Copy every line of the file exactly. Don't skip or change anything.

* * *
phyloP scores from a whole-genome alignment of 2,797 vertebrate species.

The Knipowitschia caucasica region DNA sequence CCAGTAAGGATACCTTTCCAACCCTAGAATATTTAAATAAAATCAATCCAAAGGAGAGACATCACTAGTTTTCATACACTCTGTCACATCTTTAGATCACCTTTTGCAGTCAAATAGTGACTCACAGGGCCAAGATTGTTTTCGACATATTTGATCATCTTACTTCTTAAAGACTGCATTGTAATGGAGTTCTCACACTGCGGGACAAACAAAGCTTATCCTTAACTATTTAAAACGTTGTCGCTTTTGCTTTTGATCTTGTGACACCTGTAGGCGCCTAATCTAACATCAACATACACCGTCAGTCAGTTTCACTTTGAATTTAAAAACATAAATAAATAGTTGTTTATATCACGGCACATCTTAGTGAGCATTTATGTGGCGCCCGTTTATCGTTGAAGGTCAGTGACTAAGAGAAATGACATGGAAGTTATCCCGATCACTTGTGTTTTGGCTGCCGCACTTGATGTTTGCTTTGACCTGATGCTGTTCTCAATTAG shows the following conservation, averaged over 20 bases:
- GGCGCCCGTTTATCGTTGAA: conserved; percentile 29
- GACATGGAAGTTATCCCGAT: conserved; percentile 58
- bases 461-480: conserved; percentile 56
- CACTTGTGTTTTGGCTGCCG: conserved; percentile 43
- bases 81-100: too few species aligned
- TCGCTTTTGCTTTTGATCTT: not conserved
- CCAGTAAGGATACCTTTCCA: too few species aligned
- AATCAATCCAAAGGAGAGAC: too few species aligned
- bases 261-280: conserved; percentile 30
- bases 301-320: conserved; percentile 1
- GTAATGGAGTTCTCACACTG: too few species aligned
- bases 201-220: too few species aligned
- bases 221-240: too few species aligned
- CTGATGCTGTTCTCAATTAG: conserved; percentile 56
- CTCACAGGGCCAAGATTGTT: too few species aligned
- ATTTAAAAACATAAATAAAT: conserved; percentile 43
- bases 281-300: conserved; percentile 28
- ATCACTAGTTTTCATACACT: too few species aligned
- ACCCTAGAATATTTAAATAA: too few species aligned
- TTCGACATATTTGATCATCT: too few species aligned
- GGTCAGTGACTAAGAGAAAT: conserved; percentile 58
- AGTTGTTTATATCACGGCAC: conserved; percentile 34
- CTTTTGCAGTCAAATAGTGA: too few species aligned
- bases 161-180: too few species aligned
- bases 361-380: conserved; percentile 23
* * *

phyloP scores from a whole-genome alignment of 2,797 vertebrate species.

The Knipowitschia caucasica region DNA sequence CCAGTAAGGATACCTTTCCAACCCTAGAATATTTAAATAAAATCAATCCAAAGGAGAGACATCACTAGTTTTCATACACTCTGTCACATCTTTAGATCACCTTTTGCAGTCAAATAGTGACTCACAGGGCCAAGATTGTTTTCGACATATTTGATCATCTTACTTCTTAAAGACTGCATTGTAATGGAGTTCTCACACTGCGGGACAAACAAAGCTTATCCTTAACTATTTAAAACGTTGTCGCTTTTGCTTTTGATCTTGTGACACCTGTAGGCGCCTAATCTAACATCAACATACACCGTCAGTCAGTTTCACTTTGAATTTAAAAACATAAATAAATAGTTGTTTATATCACGGCACATCTTAGTGAGCATTTATGTGGCGCCCGTTTATCGTTGAAGGTCAGTGACTAAGAGAAATGACATGGAAGTTATCCCGATCACTTGTGTTTTGGCTGCCGCACTTGATGTTTGCTTTGACCTGATGCTGTTCTCAATTAG shows the following conservation, averaged over 20 bases:
- GGCGCCCGTTTATCGTTGAA: conserved; percentile 29
- GACATGGAAGTTATCCCGAT: conserved; percentile 58
- bases 461-480: conserved; percentile 56
- CACTTGTGTTTTGGCTGCCG: conserved; percentile 43
- bases 81-100: too few species aligned
- TCGCTTTTGCTTTTGATCTT: not conserved
- CCAGTAAGGATACCTTTCCA: too few species aligned
- AATCAATCCAAAGGAGAGAC: too few species aligned
- bases 261-280: conserved; percentile 30
- bases 301-320: conserved; percentile 1
- GTAATGGAGTTCTCACACTG: too few species aligned
- bases 201-220: too few species aligned
- bases 221-240: too few species aligned
- CTGATGCTGTTCTCAATTAG: conserved; percentile 56
- CTCACAGGGCCAAGATTGTT: too few species aligned
- ATTTAAAAACATAAATAAAT: conserved; percentile 43
- bases 281-300: conserved; percentile 28
- ATCACTAGTTTTCATACACT: too few species aligned
- ACCCTAGAATATTTAAATAA: too few species aligned
- TTCGACATATTTGATCATCT: too few species aligned
- GGTCAGTGACTAAGAGAAAT: conserved; percentile 58
- AGTTGTTTATATCACGGCAC: conserved; percentile 34
- CTTTTGCAGTCAAATAGTGA: too few species aligned
- bases 161-180: too few species aligned
- bases 361-380: conserved; percentile 23